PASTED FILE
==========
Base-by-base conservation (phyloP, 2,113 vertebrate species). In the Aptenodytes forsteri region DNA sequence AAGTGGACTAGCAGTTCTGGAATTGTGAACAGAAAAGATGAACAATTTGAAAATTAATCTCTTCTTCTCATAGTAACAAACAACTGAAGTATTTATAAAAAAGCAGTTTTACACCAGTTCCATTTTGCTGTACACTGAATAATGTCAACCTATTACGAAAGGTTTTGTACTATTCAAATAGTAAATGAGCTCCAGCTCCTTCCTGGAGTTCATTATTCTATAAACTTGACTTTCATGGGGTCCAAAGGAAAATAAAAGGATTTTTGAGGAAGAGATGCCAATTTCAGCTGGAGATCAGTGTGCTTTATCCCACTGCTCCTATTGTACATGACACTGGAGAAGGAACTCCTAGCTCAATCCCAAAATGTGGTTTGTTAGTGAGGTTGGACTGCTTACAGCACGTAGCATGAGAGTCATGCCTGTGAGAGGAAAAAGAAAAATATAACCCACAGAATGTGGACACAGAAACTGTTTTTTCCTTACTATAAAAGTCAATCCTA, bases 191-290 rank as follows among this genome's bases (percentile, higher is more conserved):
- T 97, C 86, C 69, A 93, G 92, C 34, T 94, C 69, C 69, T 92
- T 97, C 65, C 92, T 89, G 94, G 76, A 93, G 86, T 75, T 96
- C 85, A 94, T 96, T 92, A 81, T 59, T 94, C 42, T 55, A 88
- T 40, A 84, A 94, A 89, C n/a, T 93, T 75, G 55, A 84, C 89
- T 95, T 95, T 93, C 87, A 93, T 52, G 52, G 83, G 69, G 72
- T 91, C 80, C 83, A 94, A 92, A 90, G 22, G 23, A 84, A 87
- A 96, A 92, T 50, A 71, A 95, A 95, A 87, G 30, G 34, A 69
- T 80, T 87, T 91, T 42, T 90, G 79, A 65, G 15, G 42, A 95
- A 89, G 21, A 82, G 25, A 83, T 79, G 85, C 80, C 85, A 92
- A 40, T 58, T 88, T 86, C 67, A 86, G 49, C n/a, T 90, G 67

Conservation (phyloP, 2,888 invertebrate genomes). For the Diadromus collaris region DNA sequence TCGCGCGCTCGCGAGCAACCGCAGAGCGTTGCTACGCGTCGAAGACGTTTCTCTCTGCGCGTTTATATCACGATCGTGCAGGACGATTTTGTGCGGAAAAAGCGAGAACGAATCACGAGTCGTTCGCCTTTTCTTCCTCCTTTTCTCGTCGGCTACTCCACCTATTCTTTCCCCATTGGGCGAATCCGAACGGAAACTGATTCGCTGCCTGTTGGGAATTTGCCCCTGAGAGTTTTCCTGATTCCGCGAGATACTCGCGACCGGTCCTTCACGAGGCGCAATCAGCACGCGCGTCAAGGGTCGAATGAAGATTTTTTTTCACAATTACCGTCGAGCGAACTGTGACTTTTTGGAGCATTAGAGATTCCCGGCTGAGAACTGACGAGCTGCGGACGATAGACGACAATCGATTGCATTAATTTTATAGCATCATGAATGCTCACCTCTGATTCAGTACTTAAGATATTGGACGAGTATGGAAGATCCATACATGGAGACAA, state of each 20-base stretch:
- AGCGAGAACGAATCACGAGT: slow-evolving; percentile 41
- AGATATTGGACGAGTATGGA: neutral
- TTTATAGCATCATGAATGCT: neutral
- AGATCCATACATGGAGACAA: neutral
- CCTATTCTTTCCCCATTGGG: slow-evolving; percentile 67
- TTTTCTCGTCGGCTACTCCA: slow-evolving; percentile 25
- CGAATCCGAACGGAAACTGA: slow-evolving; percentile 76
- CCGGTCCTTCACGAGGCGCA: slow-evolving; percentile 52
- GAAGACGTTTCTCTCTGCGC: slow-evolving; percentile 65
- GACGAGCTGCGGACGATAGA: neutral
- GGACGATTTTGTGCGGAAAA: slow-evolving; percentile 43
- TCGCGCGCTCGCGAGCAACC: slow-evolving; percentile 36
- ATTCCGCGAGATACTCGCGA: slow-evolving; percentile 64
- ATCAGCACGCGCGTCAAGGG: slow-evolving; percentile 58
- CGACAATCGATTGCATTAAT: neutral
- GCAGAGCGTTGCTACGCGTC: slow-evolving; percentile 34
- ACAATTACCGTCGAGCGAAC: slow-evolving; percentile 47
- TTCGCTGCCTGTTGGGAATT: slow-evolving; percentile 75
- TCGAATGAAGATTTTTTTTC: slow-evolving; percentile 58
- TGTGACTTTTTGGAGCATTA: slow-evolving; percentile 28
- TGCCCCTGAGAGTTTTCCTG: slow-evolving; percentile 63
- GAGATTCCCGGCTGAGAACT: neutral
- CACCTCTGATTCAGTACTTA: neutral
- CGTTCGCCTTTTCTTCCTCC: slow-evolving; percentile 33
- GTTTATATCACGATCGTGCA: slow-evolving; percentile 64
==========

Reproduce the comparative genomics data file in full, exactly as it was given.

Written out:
Base-by-base conservation (phyloP, 2,113 vertebrate species). In the Aptenodytes forsteri region DNA sequence AAGTGGACTAGCAGTTCTGGAATTGTGAACAGAAAAGATGAACAATTTGAAAATTAATCTCTTCTTCTCATAGTAACAAACAACTGAAGTATTTATAAAAAAGCAGTTTTACACCAGTTCCATTTTGCTGTACACTGAATAATGTCAACCTATTACGAAAGGTTTTGTACTATTCAAATAGTAAATGAGCTCCAGCTCCTTCCTGGAGTTCATTATTCTATAAACTTGACTTTCATGGGGTCCAAAGGAAAATAAAAGGATTTTTGAGGAAGAGATGCCAATTTCAGCTGGAGATCAGTGTGCTTTATCCCACTGCTCCTATTGTACATGACACTGGAGAAGGAACTCCTAGCTCAATCCCAAAATGTGGTTTGTTAGTGAGGTTGGACTGCTTACAGCACGTAGCATGAGAGTCATGCCTGTGAGAGGAAAAAGAAAAATATAACCCACAGAATGTGGACACAGAAACTGTTTTTTCCTTACTATAAAAGTCAATCCTA, bases 191-290 rank as follows among this genome's bases (percentile, higher is more conserved):
- T 97, C 86, C 69, A 93, G 92, C 34, T 94, C 69, C 69, T 92
- T 97, C 65, C 92, T 89, G 94, G 76, A 93, G 86, T 75, T 96
- C 85, A 94, T 96, T 92, A 81, T 59, T 94, C 42, T 55, A 88
- T 40, A 84, A 94, A 89, C n/a, T 93, T 75, G 55, A 84, C 89
- T 95, T 95, T 93, C 87, A 93, T 52, G 52, G 83, G 69, G 72
- T 91, C 80, C 83, A 94, A 92, A 90, G 22, G 23, A 84, A 87
- A 96, A 92, T 50, A 71, A 95, A 95, A 87, G 30, G 34, A 69
- T 80, T 87, T 91, T 42, T 90, G 79, A 65, G 15, G 42, A 95
- A 89, G 21, A 82, G 25, A 83, T 79, G 85, C 80, C 85, A 92
- A 40, T 58, T 88, T 86, C 67, A 86, G 49, C n/a, T 90, G 67

Conservation (phyloP, 2,888 invertebrate genomes). For the Diadromus collaris region DNA sequence TCGCGCGCTCGCGAGCAACCGCAGAGCGTTGCTACGCGTCGAAGACGTTTCTCTCTGCGCGTTTATATCACGATCGTGCAGGACGATTTTGTGCGGAAAAAGCGAGAACGAATCACGAGTCGTTCGCCTTTTCTTCCTCCTTTTCTCGTCGGCTACTCCACCTATTCTTTCCCCATTGGGCGAATCCGAACGGAAACTGATTCGCTGCCTGTTGGGAATTTGCCCCTGAGAGTTTTCCTGATTCCGCGAGATACTCGCGACCGGTCCTTCACGAGGCGCAATCAGCACGCGCGTCAAGGGTCGAATGAAGATTTTTTTTCACAATTACCGTCGAGCGAACTGTGACTTTTTGGAGCATTAGAGATTCCCGGCTGAGAACTGACGAGCTGCGGACGATAGACGACAATCGATTGCATTAATTTTATAGCATCATGAATGCTCACCTCTGATTCAGTACTTAAGATATTGGACGAGTATGGAAGATCCATACATGGAGACAA, state of each 20-base stretch:
- AGCGAGAACGAATCACGAGT: slow-evolving; percentile 41
- AGATATTGGACGAGTATGGA: neutral
- TTTATAGCATCATGAATGCT: neutral
- AGATCCATACATGGAGACAA: neutral
- CCTATTCTTTCCCCATTGGG: slow-evolving; percentile 67
- TTTTCTCGTCGGCTACTCCA: slow-evolving; percentile 25
- CGAATCCGAACGGAAACTGA: slow-evolving; percentile 76
- CCGGTCCTTCACGAGGCGCA: slow-evolving; percentile 52
- GAAGACGTTTCTCTCTGCGC: slow-evolving; percentile 65
- GACGAGCTGCGGACGATAGA: neutral
- GGACGATTTTGTGCGGAAAA: slow-evolving; percentile 43
- TCGCGCGCTCGCGAGCAACC: slow-evolving; percentile 36
- ATTCCGCGAGATACTCGCGA: slow-evolving; percentile 64
- ATCAGCACGCGCGTCAAGGG: slow-evolving; percentile 58
- CGACAATCGATTGCATTAAT: neutral
- GCAGAGCGTTGCTACGCGTC: slow-evolving; percentile 34
- ACAATTACCGTCGAGCGAAC: slow-evolving; percentile 47
- TTCGCTGCCTGTTGGGAATT: slow-evolving; percentile 75
- TCGAATGAAGATTTTTTTTC: slow-evolving; percentile 58
- TGTGACTTTTTGGAGCATTA: slow-evolving; percentile 28
- TGCCCCTGAGAGTTTTCCTG: slow-evolving; percentile 63
- GAGATTCCCGGCTGAGAACT: neutral
- CACCTCTGATTCAGTACTTA: neutral
- CGTTCGCCTTTTCTTCCTCC: slow-evolving; percentile 33
- GTTTATATCACGATCGTGCA: slow-evolving; percentile 64